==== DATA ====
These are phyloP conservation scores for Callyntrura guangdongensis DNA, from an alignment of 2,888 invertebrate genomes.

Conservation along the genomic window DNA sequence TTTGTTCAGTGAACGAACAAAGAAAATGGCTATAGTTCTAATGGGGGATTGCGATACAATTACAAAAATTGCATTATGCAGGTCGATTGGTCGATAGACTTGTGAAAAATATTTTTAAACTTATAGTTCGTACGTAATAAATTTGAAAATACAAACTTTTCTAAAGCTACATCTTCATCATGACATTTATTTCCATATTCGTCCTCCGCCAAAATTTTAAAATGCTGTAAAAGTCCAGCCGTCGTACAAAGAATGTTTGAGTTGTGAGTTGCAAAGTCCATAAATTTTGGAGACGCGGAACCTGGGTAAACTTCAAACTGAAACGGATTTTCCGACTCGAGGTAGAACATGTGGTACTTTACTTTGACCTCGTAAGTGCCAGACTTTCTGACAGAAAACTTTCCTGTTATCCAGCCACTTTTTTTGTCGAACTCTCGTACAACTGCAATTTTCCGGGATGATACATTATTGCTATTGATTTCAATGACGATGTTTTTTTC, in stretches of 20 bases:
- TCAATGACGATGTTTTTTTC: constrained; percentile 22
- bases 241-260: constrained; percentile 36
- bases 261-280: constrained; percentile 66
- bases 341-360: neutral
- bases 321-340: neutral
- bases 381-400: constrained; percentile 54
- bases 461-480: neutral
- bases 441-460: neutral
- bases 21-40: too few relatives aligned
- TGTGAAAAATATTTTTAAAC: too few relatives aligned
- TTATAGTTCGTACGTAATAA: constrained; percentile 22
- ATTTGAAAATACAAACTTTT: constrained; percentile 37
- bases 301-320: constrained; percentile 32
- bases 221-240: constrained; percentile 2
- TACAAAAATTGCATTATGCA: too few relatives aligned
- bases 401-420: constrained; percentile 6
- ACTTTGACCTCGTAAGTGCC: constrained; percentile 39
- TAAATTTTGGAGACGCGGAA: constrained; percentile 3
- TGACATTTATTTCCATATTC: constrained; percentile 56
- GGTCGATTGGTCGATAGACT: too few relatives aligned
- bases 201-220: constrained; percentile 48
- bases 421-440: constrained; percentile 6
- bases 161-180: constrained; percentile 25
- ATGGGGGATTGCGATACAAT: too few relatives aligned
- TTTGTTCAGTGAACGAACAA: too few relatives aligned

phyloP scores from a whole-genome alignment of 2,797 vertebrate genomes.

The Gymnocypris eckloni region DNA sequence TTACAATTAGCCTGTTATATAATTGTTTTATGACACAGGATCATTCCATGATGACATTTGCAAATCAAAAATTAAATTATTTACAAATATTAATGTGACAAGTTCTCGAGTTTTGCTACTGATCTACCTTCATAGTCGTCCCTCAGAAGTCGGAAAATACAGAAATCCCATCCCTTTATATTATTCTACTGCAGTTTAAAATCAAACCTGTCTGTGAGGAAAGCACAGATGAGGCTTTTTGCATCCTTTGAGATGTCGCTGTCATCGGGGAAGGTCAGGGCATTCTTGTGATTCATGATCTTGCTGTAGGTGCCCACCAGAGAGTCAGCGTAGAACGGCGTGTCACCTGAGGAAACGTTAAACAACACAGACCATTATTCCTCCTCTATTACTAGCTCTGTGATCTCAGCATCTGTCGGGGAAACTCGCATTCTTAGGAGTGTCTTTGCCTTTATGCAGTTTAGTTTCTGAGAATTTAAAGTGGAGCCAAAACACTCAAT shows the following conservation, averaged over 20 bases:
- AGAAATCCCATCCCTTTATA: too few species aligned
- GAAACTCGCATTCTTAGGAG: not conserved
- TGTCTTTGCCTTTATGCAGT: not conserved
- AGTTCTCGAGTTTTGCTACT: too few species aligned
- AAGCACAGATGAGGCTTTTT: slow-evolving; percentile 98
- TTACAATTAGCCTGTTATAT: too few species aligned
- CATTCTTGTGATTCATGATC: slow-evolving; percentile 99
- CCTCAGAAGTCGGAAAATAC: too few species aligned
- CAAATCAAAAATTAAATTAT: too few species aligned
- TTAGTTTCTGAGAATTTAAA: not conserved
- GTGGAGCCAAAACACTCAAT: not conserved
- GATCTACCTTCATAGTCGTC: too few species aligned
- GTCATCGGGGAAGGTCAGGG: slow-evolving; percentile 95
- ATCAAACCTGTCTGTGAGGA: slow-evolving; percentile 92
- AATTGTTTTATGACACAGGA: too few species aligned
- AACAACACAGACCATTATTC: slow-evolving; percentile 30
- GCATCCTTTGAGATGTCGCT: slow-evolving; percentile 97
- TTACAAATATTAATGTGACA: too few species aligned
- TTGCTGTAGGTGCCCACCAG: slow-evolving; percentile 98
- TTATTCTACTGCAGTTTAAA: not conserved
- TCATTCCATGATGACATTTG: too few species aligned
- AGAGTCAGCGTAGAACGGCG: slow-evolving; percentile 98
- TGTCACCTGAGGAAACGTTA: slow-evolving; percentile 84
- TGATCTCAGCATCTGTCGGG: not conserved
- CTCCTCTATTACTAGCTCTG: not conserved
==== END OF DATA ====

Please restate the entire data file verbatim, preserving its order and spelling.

These are phyloP conservation scores for Callyntrura guangdongensis DNA, from an alignment of 2,888 invertebrate genomes.

Conservation along the genomic window DNA sequence TTTGTTCAGTGAACGAACAAAGAAAATGGCTATAGTTCTAATGGGGGATTGCGATACAATTACAAAAATTGCATTATGCAGGTCGATTGGTCGATAGACTTGTGAAAAATATTTTTAAACTTATAGTTCGTACGTAATAAATTTGAAAATACAAACTTTTCTAAAGCTACATCTTCATCATGACATTTATTTCCATATTCGTCCTCCGCCAAAATTTTAAAATGCTGTAAAAGTCCAGCCGTCGTACAAAGAATGTTTGAGTTGTGAGTTGCAAAGTCCATAAATTTTGGAGACGCGGAACCTGGGTAAACTTCAAACTGAAACGGATTTTCCGACTCGAGGTAGAACATGTGGTACTTTACTTTGACCTCGTAAGTGCCAGACTTTCTGACAGAAAACTTTCCTGTTATCCAGCCACTTTTTTTGTCGAACTCTCGTACAACTGCAATTTTCCGGGATGATACATTATTGCTATTGATTTCAATGACGATGTTTTTTTC, in stretches of 20 bases:
- TCAATGACGATGTTTTTTTC: constrained; percentile 22
- bases 241-260: constrained; percentile 36
- bases 261-280: constrained; percentile 66
- bases 341-360: neutral
- bases 321-340: neutral
- bases 381-400: constrained; percentile 54
- bases 461-480: neutral
- bases 441-460: neutral
- bases 21-40: too few relatives aligned
- TGTGAAAAATATTTTTAAAC: too few relatives aligned
- TTATAGTTCGTACGTAATAA: constrained; percentile 22
- ATTTGAAAATACAAACTTTT: constrained; percentile 37
- bases 301-320: constrained; percentile 32
- bases 221-240: constrained; percentile 2
- TACAAAAATTGCATTATGCA: too few relatives aligned
- bases 401-420: constrained; percentile 6
- ACTTTGACCTCGTAAGTGCC: constrained; percentile 39
- TAAATTTTGGAGACGCGGAA: constrained; percentile 3
- TGACATTTATTTCCATATTC: constrained; percentile 56
- GGTCGATTGGTCGATAGACT: too few relatives aligned
- bases 201-220: constrained; percentile 48
- bases 421-440: constrained; percentile 6
- bases 161-180: constrained; percentile 25
- ATGGGGGATTGCGATACAAT: too few relatives aligned
- TTTGTTCAGTGAACGAACAA: too few relatives aligned

phyloP scores from a whole-genome alignment of 2,797 vertebrate genomes.

The Gymnocypris eckloni region DNA sequence TTACAATTAGCCTGTTATATAATTGTTTTATGACACAGGATCATTCCATGATGACATTTGCAAATCAAAAATTAAATTATTTACAAATATTAATGTGACAAGTTCTCGAGTTTTGCTACTGATCTACCTTCATAGTCGTCCCTCAGAAGTCGGAAAATACAGAAATCCCATCCCTTTATATTATTCTACTGCAGTTTAAAATCAAACCTGTCTGTGAGGAAAGCACAGATGAGGCTTTTTGCATCCTTTGAGATGTCGCTGTCATCGGGGAAGGTCAGGGCATTCTTGTGATTCATGATCTTGCTGTAGGTGCCCACCAGAGAGTCAGCGTAGAACGGCGTGTCACCTGAGGAAACGTTAAACAACACAGACCATTATTCCTCCTCTATTACTAGCTCTGTGATCTCAGCATCTGTCGGGGAAACTCGCATTCTTAGGAGTGTCTTTGCCTTTATGCAGTTTAGTTTCTGAGAATTTAAAGTGGAGCCAAAACACTCAAT shows the following conservation, averaged over 20 bases:
- AGAAATCCCATCCCTTTATA: too few species aligned
- GAAACTCGCATTCTTAGGAG: not conserved
- TGTCTTTGCCTTTATGCAGT: not conserved
- AGTTCTCGAGTTTTGCTACT: too few species aligned
- AAGCACAGATGAGGCTTTTT: slow-evolving; percentile 98
- TTACAATTAGCCTGTTATAT: too few species aligned
- CATTCTTGTGATTCATGATC: slow-evolving; percentile 99
- CCTCAGAAGTCGGAAAATAC: too few species aligned
- CAAATCAAAAATTAAATTAT: too few species aligned
- TTAGTTTCTGAGAATTTAAA: not conserved
- GTGGAGCCAAAACACTCAAT: not conserved
- GATCTACCTTCATAGTCGTC: too few species aligned
- GTCATCGGGGAAGGTCAGGG: slow-evolving; percentile 95
- ATCAAACCTGTCTGTGAGGA: slow-evolving; percentile 92
- AATTGTTTTATGACACAGGA: too few species aligned
- AACAACACAGACCATTATTC: slow-evolving; percentile 30
- GCATCCTTTGAGATGTCGCT: slow-evolving; percentile 97
- TTACAAATATTAATGTGACA: too few species aligned
- TTGCTGTAGGTGCCCACCAG: slow-evolving; percentile 98
- TTATTCTACTGCAGTTTAAA: not conserved
- TCATTCCATGATGACATTTG: too few species aligned
- AGAGTCAGCGTAGAACGGCG: slow-evolving; percentile 98
- TGTCACCTGAGGAAACGTTA: slow-evolving; percentile 84
- TGATCTCAGCATCTGTCGGG: not conserved
- CTCCTCTATTACTAGCTCTG: not conserved